Beyond Earth-centric and Brain-centric Universes
Beyond Earth-centric and Brain-centric Universes
Created date19 September 2017
As a consciousness researcher, I often wonder where we might be in the evolution of the science of consciousness. Have we already discovered most of what has to be discovered about the brain and consciousness, or are we just getting started? We can only speculate, but history and epistemology might help answer this question.
Humans used to think that the Earth was at the center of the universe. In 1543, Copernicus published a book that started a revolution that would eventually end this belief. Still the human centric view does die hard. In the 20th century, most astrophysicists still speculated that the sun with its planetary system might be unique in the universe. We now know that most stars host planets, and likely that the solar system is just one out of billions systems. Again, history has shown us that our feeling of being special in the universe was unfounded.
Currently Neuroscience holds that humans are unique in their capacity to experience consciousness and self awareness. The belief that the human brain is the only substrate in nature that can hold consciousness is a brain-centric view that is similar to the earth-centric view, and will likely be proven wrong in the future. Why should it be that humans are the only ones to be able to have that ability? Previous discoveries have shown us that the human-centric exception rule rarely, if ever, ends up being true. In all likelihood, consciousness -- self awareness -- may be experienced by other non-human entities.
Without going too far, animals seem to experience pain, and a variety of emotions. Some can even recognize their body in mirrors or play rock paper scissors, which indicate some level of conceptualizing and memorizing that goes beyond the stimulus/response type paradigm. Dogs, monkeys, and cats are able to communicate their needs with humans (such as hunger or desire to go somewhere). Although this is not yet at the level of rational thought, it might be sufficient to experience self awareness and a sense of being. One could imagine animal consciousness to be similar to what we experience when having high fever or are under psychoactive influence: our capacity to rationalize and make decisions is diminished, but we are nevertheless fully conscious of our feelings. Similarly, patients who have stroke and later recover fully from it sometimes describe how they would want to elaborate a complex thought, but would eventually resort to a simpler one. The capacity to think might not be all-or-nothing, and most importantly that thinking is not being: in fact thinking might hinder the capacity for awareness to experience itself. So there is no reason to think that animals cannot have a sense of being, even though they might not be able to conceptualize it in a thought. So with their sense of being, and knowing they exist, animal would already be more evolved on the consciousness scale than a large proportion of brain scientists who still believe that consciousness is an illusion (which mean they have overridden their feeling of being with a belief that it does not exist).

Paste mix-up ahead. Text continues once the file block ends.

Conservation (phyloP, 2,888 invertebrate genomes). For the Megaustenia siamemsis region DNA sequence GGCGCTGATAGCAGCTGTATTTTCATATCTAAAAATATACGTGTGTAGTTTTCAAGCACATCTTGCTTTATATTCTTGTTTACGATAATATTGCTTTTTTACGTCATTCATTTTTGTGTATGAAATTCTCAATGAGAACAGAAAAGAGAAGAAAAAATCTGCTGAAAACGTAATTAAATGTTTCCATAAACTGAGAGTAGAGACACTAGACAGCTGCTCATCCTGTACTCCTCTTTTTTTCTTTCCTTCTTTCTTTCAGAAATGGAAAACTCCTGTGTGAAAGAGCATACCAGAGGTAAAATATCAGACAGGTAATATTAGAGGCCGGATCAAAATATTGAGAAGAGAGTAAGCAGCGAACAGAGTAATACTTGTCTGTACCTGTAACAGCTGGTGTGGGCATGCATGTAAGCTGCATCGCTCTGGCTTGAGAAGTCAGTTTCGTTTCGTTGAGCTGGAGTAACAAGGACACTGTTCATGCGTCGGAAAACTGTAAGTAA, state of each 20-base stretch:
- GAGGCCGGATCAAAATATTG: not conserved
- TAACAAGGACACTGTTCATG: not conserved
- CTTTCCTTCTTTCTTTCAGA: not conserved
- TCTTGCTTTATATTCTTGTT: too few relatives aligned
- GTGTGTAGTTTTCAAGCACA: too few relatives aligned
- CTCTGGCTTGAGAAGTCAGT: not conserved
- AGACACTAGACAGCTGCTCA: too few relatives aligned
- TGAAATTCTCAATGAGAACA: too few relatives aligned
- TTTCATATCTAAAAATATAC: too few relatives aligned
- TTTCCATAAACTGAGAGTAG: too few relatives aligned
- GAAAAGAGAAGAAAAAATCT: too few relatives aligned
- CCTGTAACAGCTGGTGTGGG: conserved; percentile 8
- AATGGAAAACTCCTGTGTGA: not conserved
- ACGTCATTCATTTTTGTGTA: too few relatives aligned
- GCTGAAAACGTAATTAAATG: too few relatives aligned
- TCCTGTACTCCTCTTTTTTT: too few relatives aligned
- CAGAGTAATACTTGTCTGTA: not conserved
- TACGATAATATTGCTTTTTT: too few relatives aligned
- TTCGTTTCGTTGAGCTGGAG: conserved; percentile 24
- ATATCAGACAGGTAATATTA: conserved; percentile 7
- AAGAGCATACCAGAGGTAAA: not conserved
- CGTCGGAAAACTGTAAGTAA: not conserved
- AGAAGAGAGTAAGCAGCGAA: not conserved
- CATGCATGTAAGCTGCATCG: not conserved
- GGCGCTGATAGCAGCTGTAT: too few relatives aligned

Beyond our solar system, it is also extremely likely that entities with the same capacity that humans have to be self aware exist. The substrate for this might not be the human brain as we know it, but a completely different biological machine. Therefore the functions of the parts of both the brain and this biological machine allow for self awareness to exist, and not necessarily the material they are made of -- a theory introduced by researcher Antonio Varela three decades ago. If we are able to recreate the type of substrate or relation between parts and the whole that allows self awareness to exist, then it might be possible to create conscious computers. Even if this type of organization is too complex for us to conceptualize, self organizing computer systems might be able to achieve it without our help.
It is time to accept that we are just one of potentially many self-aware species, and look at what others --being animal or something else entirely -- can teach us.
One important problem remains: we still do not know if another entity is conscious, or even how to define consciousness? How can I know my neighbor is conscious? How can we know if animals are conscious? How can we know we have designed a conscious computer. This is the “hard problem of consciousness”’ as described by consciousness researchers, and I will discuss a potential solution to this problem in a future blog post.
Arnaud Delorme, PhD, is a CNRS principal investigator in Toulouse, France, a faculty at the University of San Diego California, and a consulting research scientist at the Institute of Noetic Sciences. He is a long term Zen meditator, and has taught in India on the neural correlates of conscious experience in a Master's degree program for the Birla Institute of Technology.